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15/98 Abbey Sports 2/4 Seater
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  Aston Martin 15/98 Abbey Sports 2/4 Seater

  Article Image gallery (10) G9/871/SO Specifications  
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Country of origin:Great Britain
Produced from:1937 - 1938
Numbers built:50
Introduced at:1937 Earls Court Motor Show
Price new:£575
Designed by:Abbey Coachworks
Author:Wouter Melissen
Last updated:March 12, 2014
Download: All images
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Click here to download printer friendly versionDuring the first half of the 1930s, Aston Martin built some of the very best 1.5 litre engined sports cars, which performed remarkably well both on road and track. Nevertheless calls for a larger engined model grew stronger as the Aston Martin was also the most expensive 1.5 litre car on sale and with its high strung engine was not easy or comfortable to drive. These issues were addressed with the 15/98 or 2 Litre introduced late in 1936.

In competition trim, with dry sump lubrification, the new two-litre had originally been intended to debut at the 24 Hours of Le Mans in 1936. The race was, however, cancelled due to labour unrests. Later in the year, the more docile road going version of the engine was introduced, complete with a wet sump. It featured a single overhead camshaft and was equipped with twin SU carburettors. In this guise, the two-litre was good for 98 bhp; the type name was a reference to the car's fiscal and actual horsepower figure.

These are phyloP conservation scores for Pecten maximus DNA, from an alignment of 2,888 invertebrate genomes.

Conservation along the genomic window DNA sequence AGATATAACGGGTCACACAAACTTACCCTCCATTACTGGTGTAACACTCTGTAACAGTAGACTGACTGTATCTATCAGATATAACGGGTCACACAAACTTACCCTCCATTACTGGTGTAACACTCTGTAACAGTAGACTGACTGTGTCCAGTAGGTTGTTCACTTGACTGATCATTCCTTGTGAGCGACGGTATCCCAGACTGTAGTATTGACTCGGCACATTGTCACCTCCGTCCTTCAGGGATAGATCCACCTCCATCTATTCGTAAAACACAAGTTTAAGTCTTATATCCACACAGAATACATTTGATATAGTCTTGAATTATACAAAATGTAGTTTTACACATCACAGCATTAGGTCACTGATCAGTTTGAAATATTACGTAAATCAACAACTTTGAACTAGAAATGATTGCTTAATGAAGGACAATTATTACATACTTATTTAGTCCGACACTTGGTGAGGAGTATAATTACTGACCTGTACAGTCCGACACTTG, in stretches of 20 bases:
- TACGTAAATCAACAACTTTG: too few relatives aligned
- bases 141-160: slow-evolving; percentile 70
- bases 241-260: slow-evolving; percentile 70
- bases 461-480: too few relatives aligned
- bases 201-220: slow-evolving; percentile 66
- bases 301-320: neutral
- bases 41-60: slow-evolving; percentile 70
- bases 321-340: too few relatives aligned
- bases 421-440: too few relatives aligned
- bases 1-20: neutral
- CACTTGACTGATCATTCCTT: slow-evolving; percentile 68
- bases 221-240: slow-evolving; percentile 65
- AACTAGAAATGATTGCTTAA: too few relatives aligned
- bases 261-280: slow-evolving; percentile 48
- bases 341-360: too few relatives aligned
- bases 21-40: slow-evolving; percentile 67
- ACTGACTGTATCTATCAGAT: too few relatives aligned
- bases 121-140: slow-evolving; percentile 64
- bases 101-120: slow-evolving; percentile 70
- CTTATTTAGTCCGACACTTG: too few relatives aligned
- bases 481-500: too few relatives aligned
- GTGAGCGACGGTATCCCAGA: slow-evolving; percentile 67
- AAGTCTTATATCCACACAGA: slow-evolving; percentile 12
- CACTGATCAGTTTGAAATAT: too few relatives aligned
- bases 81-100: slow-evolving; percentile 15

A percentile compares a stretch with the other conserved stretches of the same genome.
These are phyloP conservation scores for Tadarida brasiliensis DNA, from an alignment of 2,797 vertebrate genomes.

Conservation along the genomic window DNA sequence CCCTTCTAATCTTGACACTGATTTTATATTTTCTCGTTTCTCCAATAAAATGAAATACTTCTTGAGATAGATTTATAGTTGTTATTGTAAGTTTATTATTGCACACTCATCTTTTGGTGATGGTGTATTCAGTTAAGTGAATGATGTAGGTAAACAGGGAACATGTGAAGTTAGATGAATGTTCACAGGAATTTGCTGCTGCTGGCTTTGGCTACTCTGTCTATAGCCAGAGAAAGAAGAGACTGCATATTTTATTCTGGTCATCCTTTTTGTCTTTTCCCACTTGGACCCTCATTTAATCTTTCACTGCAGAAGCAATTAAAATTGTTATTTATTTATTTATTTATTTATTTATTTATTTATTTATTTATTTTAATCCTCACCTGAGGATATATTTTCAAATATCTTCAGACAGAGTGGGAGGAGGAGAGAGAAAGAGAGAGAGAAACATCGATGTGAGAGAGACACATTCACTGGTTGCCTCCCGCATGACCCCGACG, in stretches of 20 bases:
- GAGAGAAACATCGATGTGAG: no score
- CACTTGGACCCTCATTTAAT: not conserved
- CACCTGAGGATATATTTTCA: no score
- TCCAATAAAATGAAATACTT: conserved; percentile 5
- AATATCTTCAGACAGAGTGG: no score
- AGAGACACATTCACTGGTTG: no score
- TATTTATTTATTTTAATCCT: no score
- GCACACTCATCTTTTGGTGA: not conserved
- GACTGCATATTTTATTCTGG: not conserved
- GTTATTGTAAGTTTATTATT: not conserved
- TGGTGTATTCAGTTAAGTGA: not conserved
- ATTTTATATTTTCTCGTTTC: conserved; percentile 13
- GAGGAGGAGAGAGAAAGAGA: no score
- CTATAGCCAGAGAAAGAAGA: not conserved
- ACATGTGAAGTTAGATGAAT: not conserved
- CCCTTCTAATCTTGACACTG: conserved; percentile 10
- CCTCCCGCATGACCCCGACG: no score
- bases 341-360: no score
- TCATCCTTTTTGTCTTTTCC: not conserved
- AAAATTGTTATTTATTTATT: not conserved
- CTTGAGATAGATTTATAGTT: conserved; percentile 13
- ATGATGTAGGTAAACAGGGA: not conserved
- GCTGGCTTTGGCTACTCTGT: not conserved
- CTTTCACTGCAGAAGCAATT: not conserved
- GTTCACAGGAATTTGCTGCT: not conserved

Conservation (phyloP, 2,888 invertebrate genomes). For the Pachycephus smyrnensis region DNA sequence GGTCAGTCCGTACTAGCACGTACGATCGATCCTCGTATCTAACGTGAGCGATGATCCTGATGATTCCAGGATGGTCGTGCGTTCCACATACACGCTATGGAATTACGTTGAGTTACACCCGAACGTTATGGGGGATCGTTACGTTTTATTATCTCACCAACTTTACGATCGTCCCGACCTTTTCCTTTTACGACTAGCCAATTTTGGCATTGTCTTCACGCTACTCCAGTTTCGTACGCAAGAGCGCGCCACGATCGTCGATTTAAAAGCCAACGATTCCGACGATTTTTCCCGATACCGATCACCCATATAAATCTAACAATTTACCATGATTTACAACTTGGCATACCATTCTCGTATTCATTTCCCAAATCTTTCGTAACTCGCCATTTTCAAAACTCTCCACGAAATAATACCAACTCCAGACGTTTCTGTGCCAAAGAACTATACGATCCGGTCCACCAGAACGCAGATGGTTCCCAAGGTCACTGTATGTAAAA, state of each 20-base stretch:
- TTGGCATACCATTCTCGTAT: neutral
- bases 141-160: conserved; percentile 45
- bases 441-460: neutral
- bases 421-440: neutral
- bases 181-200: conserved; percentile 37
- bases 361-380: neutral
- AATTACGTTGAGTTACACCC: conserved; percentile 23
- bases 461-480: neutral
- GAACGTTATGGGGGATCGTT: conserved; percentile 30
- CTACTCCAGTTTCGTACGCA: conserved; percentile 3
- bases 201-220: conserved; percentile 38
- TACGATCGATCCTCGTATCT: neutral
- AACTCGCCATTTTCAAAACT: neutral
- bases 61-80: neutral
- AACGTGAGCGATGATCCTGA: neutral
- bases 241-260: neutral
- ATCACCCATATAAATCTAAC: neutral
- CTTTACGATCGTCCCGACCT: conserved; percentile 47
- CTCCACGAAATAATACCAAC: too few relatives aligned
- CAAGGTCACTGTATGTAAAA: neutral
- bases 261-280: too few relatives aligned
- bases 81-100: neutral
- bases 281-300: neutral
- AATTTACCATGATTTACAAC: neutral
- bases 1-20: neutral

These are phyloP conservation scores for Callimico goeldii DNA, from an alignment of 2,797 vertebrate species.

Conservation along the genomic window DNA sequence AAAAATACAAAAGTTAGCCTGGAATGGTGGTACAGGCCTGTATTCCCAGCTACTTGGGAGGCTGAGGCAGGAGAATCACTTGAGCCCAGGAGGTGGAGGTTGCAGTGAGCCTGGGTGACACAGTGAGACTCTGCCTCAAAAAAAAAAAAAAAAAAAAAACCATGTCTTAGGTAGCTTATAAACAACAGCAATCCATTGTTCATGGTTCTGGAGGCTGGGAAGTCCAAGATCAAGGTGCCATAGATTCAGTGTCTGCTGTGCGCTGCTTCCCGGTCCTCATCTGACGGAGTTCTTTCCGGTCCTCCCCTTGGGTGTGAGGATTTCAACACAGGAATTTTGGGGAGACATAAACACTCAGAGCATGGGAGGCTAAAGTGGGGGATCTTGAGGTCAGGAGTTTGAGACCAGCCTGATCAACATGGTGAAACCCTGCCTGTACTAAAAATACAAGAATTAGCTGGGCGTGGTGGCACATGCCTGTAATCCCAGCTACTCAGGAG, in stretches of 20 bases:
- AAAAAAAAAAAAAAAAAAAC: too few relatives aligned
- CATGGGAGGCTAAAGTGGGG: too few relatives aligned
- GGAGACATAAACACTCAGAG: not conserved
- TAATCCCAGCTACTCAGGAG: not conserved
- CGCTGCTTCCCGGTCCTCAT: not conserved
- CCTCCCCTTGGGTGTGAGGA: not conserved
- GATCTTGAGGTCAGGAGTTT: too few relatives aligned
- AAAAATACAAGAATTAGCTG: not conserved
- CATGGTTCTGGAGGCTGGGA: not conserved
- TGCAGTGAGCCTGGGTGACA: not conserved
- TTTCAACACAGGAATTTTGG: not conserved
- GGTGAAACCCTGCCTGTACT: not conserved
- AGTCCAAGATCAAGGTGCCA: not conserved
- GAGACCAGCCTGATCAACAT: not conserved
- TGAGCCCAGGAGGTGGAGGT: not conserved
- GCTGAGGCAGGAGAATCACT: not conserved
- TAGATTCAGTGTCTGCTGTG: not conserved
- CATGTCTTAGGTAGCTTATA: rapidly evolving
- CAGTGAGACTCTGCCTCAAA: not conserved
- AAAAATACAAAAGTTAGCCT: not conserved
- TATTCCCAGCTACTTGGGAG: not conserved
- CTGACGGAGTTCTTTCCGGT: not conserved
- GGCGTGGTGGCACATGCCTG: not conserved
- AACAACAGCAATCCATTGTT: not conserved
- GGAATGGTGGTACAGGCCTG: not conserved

Mated to a Moss four-speed gearbox, the new engine was mounted in a conventional ladder frame chassis, designed by Claude Hill. Suspension was by leaf springs on all four corners and mechanical drum brakes were used, instead of the altogether more advanced hydraulic drums fitted to the competition car. The chassis was available in two lengths, depending on the type of body specified by the customer. The choice included open tourers but also a four-door saloon, originally built by A.C. Bertelli but after he left, the services from the likes of Abbey and Abbott were also enlisted.

Launched at the Olympia Motor Show late in 1936, the new 15/98 or 2 Litre was very well received with the press praising its comfort and the added flexibility of the larger, more torquier engine. The well honed machine was still frightfully expensive and when production was interrupted by the War late in 1939, only 171 examples had been built. Fortunately quite a few of these have survived.

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  Article Image gallery (10) G9/871/SO Specifications